Meditation may be one way to keep the heart healthy, say researchers who have discovered how it keeps blood pressure low. And for people whose hearts are already suffering from disease, the way to prevent further complications is to remain optimistic. The studies support evidence suggesting that stressed people and those prone to mood swings are at greater risk of heart disease.

Scientists at the Medical College of Georgia discovered why people who practice meditation daily had significantly lower blood pressure than those who did not.  The practice keeps blood vessels open, thus lowering the pressure – and high blood pressure is a major risk factor for heart disease.

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Dr Vernon Barnes, who led the study, said: “For years we’ve known that long-term practitioners of transcendental meditation generally have lower blood pressure than others the same age.”We are now beginning to understand the underlying mechanisms responsible for the beneficial influence of  meditation on risk factors for heart disease.”

Practitioners of the technique say that meditation differs from other types because it does not involve concentration. They say it comes naturally like breathing. The researchers compared 18 people who had practiced transcendental meditation daily over a period of years – who all already had very low blood pressure – with 14 “very healthy” middle-aged adults who did not meditate. All were given two tests. The subjects’ heart rate and blood pressure were measured first as they rested with their eyes open, and then with their eyes shut.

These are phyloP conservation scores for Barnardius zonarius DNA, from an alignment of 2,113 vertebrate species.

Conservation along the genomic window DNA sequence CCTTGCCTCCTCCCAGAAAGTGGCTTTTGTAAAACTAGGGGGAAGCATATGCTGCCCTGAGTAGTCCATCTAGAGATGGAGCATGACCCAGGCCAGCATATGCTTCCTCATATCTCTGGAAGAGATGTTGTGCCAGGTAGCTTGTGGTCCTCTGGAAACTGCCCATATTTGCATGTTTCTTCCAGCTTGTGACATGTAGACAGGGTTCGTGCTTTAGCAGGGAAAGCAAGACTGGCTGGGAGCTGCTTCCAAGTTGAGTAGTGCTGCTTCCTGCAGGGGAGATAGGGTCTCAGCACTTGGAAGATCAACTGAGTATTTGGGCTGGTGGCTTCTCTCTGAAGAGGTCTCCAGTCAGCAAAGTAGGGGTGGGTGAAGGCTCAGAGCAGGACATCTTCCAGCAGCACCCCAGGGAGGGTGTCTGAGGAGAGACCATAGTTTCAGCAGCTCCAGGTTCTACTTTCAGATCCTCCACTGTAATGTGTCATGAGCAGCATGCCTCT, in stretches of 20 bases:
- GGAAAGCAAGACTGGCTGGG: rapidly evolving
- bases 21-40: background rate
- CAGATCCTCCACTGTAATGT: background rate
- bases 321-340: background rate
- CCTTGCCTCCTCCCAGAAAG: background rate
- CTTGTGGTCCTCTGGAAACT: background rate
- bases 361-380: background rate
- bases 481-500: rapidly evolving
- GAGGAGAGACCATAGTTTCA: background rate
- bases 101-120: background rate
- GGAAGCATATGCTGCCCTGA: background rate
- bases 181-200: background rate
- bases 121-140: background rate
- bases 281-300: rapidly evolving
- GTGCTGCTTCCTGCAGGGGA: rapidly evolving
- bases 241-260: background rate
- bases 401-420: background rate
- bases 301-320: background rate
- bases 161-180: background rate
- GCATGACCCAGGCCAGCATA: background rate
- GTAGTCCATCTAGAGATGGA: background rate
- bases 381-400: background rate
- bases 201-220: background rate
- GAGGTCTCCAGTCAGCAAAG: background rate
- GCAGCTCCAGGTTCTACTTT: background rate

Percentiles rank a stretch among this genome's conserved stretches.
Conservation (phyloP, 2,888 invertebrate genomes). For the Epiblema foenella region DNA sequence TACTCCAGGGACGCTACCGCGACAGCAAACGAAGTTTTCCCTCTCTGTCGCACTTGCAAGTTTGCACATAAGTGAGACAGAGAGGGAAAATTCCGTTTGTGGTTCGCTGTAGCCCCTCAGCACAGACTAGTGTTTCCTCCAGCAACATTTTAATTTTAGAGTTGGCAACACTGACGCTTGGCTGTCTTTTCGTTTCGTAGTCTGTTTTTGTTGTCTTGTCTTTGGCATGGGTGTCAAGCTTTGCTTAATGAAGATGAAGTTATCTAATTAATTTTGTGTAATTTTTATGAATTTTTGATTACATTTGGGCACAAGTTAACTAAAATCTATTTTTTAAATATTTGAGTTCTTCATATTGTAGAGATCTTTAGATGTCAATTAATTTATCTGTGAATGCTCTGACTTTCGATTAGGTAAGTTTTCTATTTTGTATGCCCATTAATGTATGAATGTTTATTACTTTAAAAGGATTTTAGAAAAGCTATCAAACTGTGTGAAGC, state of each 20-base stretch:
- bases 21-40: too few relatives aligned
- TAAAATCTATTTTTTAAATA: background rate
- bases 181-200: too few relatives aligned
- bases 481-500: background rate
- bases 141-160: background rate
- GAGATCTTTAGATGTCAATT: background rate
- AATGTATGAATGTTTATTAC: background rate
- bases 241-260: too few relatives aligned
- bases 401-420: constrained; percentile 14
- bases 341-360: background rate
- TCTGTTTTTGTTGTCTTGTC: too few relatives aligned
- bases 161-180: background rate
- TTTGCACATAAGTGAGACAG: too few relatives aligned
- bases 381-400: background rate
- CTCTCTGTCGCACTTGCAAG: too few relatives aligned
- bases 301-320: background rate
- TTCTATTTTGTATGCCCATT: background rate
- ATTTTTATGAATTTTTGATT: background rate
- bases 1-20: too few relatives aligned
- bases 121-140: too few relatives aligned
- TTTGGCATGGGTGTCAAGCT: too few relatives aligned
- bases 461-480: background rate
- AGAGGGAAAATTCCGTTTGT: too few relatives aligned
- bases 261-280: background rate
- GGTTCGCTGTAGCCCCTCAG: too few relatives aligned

For the eyes shut test, the meditators were told to meditate and the others were told to relax “as completely as possible”. During this session, the meditation group showed a decrease in blood pressure and less constriction of the blood vessels while the others showed increases. “The contrast between the two groups might have been greater if the meditation participants had been studied in their home environment,” Dr Barnes said.

“Some participants reported their meditation was disturbed by the inflation of the blood pressure cuff every five minutes and by the fact that they were not allowed to sit in a cross-legged position as they were accustomed to doing during meditation at home.” The findings were published in the journal Psychosomatic Medicine on Monday.

Optimism prevents complications

Other research published in the journal found that an optimistic response to heart disease could help patients avoid an attack. It found that following surgery to deal with the condition, those patients who were most upbeat about their chances of survival were the least likely to suffer further heart problems. Patients’ attitudes were measured on a scale of “cognitive adaptation”, which indexed their ability to adopt a positive outlook.

The researchers said they did not know why this should be, but they suggested it could be that those with higher cognitive adaptation skills took better care of themselves generally. Alternatively, they said, the psychological wellbeing could have some undefined effect on the physical processes that operate in heart disease.